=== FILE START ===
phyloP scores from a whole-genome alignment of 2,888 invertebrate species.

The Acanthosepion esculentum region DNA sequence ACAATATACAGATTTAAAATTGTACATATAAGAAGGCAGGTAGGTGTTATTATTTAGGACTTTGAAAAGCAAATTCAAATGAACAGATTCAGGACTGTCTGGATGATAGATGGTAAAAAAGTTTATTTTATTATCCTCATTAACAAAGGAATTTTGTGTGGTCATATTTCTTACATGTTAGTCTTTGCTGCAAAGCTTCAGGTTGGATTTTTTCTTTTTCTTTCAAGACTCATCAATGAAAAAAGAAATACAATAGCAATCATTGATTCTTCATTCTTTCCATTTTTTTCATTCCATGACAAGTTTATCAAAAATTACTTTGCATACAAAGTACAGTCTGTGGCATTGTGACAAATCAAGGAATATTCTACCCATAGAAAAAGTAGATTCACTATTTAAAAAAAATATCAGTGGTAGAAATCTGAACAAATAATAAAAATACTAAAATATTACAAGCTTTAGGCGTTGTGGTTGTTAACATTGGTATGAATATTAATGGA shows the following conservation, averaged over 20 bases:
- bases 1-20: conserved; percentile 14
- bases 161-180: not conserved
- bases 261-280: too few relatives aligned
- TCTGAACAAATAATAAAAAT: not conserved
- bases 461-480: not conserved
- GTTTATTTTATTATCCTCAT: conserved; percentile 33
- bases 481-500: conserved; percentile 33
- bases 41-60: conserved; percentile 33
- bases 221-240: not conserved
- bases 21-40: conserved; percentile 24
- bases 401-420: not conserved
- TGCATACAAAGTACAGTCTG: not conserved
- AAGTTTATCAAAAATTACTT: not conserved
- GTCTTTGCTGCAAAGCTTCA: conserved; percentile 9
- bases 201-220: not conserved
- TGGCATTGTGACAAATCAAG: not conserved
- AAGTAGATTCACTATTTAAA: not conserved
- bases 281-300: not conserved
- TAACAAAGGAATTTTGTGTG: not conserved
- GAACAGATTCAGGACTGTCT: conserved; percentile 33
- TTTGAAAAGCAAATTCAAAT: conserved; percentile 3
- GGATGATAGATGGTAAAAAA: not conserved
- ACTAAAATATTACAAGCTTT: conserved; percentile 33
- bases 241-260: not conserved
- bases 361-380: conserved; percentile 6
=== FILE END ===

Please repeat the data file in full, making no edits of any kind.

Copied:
phyloP scores from a whole-genome alignment of 2,888 invertebrate species.

The Acanthosepion esculentum region DNA sequence ACAATATACAGATTTAAAATTGTACATATAAGAAGGCAGGTAGGTGTTATTATTTAGGACTTTGAAAAGCAAATTCAAATGAACAGATTCAGGACTGTCTGGATGATAGATGGTAAAAAAGTTTATTTTATTATCCTCATTAACAAAGGAATTTTGTGTGGTCATATTTCTTACATGTTAGTCTTTGCTGCAAAGCTTCAGGTTGGATTTTTTCTTTTTCTTTCAAGACTCATCAATGAAAAAAGAAATACAATAGCAATCATTGATTCTTCATTCTTTCCATTTTTTTCATTCCATGACAAGTTTATCAAAAATTACTTTGCATACAAAGTACAGTCTGTGGCATTGTGACAAATCAAGGAATATTCTACCCATAGAAAAAGTAGATTCACTATTTAAAAAAAATATCAGTGGTAGAAATCTGAACAAATAATAAAAATACTAAAATATTACAAGCTTTAGGCGTTGTGGTTGTTAACATTGGTATGAATATTAATGGA shows the following conservation, averaged over 20 bases:
- bases 1-20: conserved; percentile 14
- bases 161-180: not conserved
- bases 261-280: too few relatives aligned
- TCTGAACAAATAATAAAAAT: not conserved
- bases 461-480: not conserved
- GTTTATTTTATTATCCTCAT: conserved; percentile 33
- bases 481-500: conserved; percentile 33
- bases 41-60: conserved; percentile 33
- bases 221-240: not conserved
- bases 21-40: conserved; percentile 24
- bases 401-420: not conserved
- TGCATACAAAGTACAGTCTG: not conserved
- AAGTTTATCAAAAATTACTT: not conserved
- GTCTTTGCTGCAAAGCTTCA: conserved; percentile 9
- bases 201-220: not conserved
- TGGCATTGTGACAAATCAAG: not conserved
- AAGTAGATTCACTATTTAAA: not conserved
- bases 281-300: not conserved
- TAACAAAGGAATTTTGTGTG: not conserved
- GAACAGATTCAGGACTGTCT: conserved; percentile 33
- TTTGAAAAGCAAATTCAAAT: conserved; percentile 3
- GGATGATAGATGGTAAAAAA: not conserved
- ACTAAAATATTACAAGCTTT: conserved; percentile 33
- bases 241-260: not conserved
- bases 361-380: conserved; percentile 6